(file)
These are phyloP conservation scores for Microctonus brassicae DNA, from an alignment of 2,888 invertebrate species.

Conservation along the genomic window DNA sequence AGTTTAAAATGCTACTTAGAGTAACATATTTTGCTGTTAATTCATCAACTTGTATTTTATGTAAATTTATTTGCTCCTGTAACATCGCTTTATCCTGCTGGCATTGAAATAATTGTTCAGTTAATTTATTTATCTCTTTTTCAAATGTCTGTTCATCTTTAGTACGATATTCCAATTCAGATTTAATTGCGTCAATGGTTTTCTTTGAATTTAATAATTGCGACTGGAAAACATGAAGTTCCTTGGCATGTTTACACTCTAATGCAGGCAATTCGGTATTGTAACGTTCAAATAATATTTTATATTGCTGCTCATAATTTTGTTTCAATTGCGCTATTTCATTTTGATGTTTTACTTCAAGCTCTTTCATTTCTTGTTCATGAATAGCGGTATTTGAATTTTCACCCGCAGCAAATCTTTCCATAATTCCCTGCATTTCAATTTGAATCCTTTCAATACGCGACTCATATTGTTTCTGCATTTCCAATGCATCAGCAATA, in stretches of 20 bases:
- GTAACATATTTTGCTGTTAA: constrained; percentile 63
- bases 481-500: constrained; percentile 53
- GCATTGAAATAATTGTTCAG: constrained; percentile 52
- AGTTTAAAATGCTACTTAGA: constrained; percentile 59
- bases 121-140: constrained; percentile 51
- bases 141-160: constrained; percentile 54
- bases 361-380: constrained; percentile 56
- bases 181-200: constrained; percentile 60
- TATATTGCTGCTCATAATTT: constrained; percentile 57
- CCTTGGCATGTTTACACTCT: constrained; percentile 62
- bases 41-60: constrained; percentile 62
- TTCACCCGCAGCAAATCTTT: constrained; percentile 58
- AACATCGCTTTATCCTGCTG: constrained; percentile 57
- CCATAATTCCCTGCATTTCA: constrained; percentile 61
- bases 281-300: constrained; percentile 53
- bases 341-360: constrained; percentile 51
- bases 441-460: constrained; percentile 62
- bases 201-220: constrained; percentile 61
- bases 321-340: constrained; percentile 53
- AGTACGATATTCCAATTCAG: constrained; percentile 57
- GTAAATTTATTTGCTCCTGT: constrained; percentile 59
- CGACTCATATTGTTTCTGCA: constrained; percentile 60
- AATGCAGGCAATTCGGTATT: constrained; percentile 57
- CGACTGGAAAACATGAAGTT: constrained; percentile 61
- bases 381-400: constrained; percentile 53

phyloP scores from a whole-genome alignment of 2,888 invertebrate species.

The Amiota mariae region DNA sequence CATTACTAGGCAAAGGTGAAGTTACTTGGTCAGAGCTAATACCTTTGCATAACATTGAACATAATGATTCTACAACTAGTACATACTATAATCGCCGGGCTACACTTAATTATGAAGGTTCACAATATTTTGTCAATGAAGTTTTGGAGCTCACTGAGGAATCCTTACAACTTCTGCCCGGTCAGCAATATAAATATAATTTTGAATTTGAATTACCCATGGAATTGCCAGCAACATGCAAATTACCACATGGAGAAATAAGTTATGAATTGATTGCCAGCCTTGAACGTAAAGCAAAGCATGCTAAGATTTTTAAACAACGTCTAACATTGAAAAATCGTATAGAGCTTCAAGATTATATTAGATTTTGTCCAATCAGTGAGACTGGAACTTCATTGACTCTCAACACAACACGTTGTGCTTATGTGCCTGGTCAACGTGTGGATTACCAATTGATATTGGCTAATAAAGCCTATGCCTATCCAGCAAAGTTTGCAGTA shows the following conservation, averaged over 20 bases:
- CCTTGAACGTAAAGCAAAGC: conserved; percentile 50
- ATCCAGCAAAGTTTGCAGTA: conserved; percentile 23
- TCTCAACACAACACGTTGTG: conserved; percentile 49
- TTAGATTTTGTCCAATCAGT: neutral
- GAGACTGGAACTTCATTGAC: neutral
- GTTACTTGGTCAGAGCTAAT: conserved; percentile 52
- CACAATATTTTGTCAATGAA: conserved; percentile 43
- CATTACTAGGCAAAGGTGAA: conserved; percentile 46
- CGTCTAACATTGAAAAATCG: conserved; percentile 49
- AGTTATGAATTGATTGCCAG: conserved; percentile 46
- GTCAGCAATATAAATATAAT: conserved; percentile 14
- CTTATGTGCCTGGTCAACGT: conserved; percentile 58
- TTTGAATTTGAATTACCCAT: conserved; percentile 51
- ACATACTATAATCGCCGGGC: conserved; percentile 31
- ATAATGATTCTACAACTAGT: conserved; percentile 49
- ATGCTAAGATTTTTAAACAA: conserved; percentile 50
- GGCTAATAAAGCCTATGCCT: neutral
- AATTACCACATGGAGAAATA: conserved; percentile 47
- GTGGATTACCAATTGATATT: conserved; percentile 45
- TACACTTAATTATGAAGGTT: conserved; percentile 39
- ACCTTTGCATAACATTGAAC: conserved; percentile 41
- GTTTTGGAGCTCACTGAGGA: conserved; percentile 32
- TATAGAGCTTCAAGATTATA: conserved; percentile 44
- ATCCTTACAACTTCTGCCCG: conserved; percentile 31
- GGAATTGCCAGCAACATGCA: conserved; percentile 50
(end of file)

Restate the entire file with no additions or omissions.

These are phyloP conservation scores for Microctonus brassicae DNA, from an alignment of 2,888 invertebrate species.

Conservation along the genomic window DNA sequence AGTTTAAAATGCTACTTAGAGTAACATATTTTGCTGTTAATTCATCAACTTGTATTTTATGTAAATTTATTTGCTCCTGTAACATCGCTTTATCCTGCTGGCATTGAAATAATTGTTCAGTTAATTTATTTATCTCTTTTTCAAATGTCTGTTCATCTTTAGTACGATATTCCAATTCAGATTTAATTGCGTCAATGGTTTTCTTTGAATTTAATAATTGCGACTGGAAAACATGAAGTTCCTTGGCATGTTTACACTCTAATGCAGGCAATTCGGTATTGTAACGTTCAAATAATATTTTATATTGCTGCTCATAATTTTGTTTCAATTGCGCTATTTCATTTTGATGTTTTACTTCAAGCTCTTTCATTTCTTGTTCATGAATAGCGGTATTTGAATTTTCACCCGCAGCAAATCTTTCCATAATTCCCTGCATTTCAATTTGAATCCTTTCAATACGCGACTCATATTGTTTCTGCATTTCCAATGCATCAGCAATA, in stretches of 20 bases:
- GTAACATATTTTGCTGTTAA: constrained; percentile 63
- bases 481-500: constrained; percentile 53
- GCATTGAAATAATTGTTCAG: constrained; percentile 52
- AGTTTAAAATGCTACTTAGA: constrained; percentile 59
- bases 121-140: constrained; percentile 51
- bases 141-160: constrained; percentile 54
- bases 361-380: constrained; percentile 56
- bases 181-200: constrained; percentile 60
- TATATTGCTGCTCATAATTT: constrained; percentile 57
- CCTTGGCATGTTTACACTCT: constrained; percentile 62
- bases 41-60: constrained; percentile 62
- TTCACCCGCAGCAAATCTTT: constrained; percentile 58
- AACATCGCTTTATCCTGCTG: constrained; percentile 57
- CCATAATTCCCTGCATTTCA: constrained; percentile 61
- bases 281-300: constrained; percentile 53
- bases 341-360: constrained; percentile 51
- bases 441-460: constrained; percentile 62
- bases 201-220: constrained; percentile 61
- bases 321-340: constrained; percentile 53
- AGTACGATATTCCAATTCAG: constrained; percentile 57
- GTAAATTTATTTGCTCCTGT: constrained; percentile 59
- CGACTCATATTGTTTCTGCA: constrained; percentile 60
- AATGCAGGCAATTCGGTATT: constrained; percentile 57
- CGACTGGAAAACATGAAGTT: constrained; percentile 61
- bases 381-400: constrained; percentile 53

phyloP scores from a whole-genome alignment of 2,888 invertebrate species.

The Amiota mariae region DNA sequence CATTACTAGGCAAAGGTGAAGTTACTTGGTCAGAGCTAATACCTTTGCATAACATTGAACATAATGATTCTACAACTAGTACATACTATAATCGCCGGGCTACACTTAATTATGAAGGTTCACAATATTTTGTCAATGAAGTTTTGGAGCTCACTGAGGAATCCTTACAACTTCTGCCCGGTCAGCAATATAAATATAATTTTGAATTTGAATTACCCATGGAATTGCCAGCAACATGCAAATTACCACATGGAGAAATAAGTTATGAATTGATTGCCAGCCTTGAACGTAAAGCAAAGCATGCTAAGATTTTTAAACAACGTCTAACATTGAAAAATCGTATAGAGCTTCAAGATTATATTAGATTTTGTCCAATCAGTGAGACTGGAACTTCATTGACTCTCAACACAACACGTTGTGCTTATGTGCCTGGTCAACGTGTGGATTACCAATTGATATTGGCTAATAAAGCCTATGCCTATCCAGCAAAGTTTGCAGTA shows the following conservation, averaged over 20 bases:
- CCTTGAACGTAAAGCAAAGC: conserved; percentile 50
- ATCCAGCAAAGTTTGCAGTA: conserved; percentile 23
- TCTCAACACAACACGTTGTG: conserved; percentile 49
- TTAGATTTTGTCCAATCAGT: neutral
- GAGACTGGAACTTCATTGAC: neutral
- GTTACTTGGTCAGAGCTAAT: conserved; percentile 52
- CACAATATTTTGTCAATGAA: conserved; percentile 43
- CATTACTAGGCAAAGGTGAA: conserved; percentile 46
- CGTCTAACATTGAAAAATCG: conserved; percentile 49
- AGTTATGAATTGATTGCCAG: conserved; percentile 46
- GTCAGCAATATAAATATAAT: conserved; percentile 14
- CTTATGTGCCTGGTCAACGT: conserved; percentile 58
- TTTGAATTTGAATTACCCAT: conserved; percentile 51
- ACATACTATAATCGCCGGGC: conserved; percentile 31
- ATAATGATTCTACAACTAGT: conserved; percentile 49
- ATGCTAAGATTTTTAAACAA: conserved; percentile 50
- GGCTAATAAAGCCTATGCCT: neutral
- AATTACCACATGGAGAAATA: conserved; percentile 47
- GTGGATTACCAATTGATATT: conserved; percentile 45
- TACACTTAATTATGAAGGTT: conserved; percentile 39
- ACCTTTGCATAACATTGAAC: conserved; percentile 41
- GTTTTGGAGCTCACTGAGGA: conserved; percentile 32
- TATAGAGCTTCAAGATTATA: conserved; percentile 44
- ATCCTTACAACTTCTGCCCG: conserved; percentile 31
- GGAATTGCCAGCAACATGCA: conserved; percentile 50